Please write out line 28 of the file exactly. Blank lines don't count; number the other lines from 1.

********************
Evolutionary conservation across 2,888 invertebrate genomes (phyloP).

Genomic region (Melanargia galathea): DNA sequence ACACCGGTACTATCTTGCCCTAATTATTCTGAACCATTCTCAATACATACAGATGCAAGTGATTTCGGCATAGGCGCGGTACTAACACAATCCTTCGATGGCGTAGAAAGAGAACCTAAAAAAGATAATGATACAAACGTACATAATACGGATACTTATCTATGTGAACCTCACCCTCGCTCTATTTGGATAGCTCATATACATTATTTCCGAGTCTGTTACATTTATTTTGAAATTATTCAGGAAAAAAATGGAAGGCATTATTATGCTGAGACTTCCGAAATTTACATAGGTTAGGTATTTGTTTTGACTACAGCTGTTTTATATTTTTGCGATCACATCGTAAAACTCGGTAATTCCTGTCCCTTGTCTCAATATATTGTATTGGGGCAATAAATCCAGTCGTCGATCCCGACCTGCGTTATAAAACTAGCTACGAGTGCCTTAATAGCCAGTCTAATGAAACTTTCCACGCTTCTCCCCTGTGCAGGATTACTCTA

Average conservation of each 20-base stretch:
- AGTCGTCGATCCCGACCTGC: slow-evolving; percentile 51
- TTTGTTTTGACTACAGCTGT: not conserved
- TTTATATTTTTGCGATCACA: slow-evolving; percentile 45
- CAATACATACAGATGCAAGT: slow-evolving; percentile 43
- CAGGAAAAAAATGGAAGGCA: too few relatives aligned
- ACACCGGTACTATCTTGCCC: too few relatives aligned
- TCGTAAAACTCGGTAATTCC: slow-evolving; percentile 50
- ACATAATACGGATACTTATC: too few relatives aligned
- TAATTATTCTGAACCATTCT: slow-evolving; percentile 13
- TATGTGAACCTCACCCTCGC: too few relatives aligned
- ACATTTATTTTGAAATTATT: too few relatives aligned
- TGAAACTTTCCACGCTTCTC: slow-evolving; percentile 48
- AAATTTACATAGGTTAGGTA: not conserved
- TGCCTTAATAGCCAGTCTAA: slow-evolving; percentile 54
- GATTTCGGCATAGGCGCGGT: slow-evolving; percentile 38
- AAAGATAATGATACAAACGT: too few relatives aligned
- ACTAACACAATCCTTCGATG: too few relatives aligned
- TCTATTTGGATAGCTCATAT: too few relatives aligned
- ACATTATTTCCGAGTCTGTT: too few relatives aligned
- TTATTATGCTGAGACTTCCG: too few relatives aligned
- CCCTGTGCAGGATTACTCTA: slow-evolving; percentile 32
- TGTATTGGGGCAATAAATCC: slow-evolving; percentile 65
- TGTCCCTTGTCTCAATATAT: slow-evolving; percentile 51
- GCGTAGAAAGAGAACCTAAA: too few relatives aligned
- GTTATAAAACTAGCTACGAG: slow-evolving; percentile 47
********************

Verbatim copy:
- GTTATAAAACTAGCTACGAG: slow-evolving; percentile 47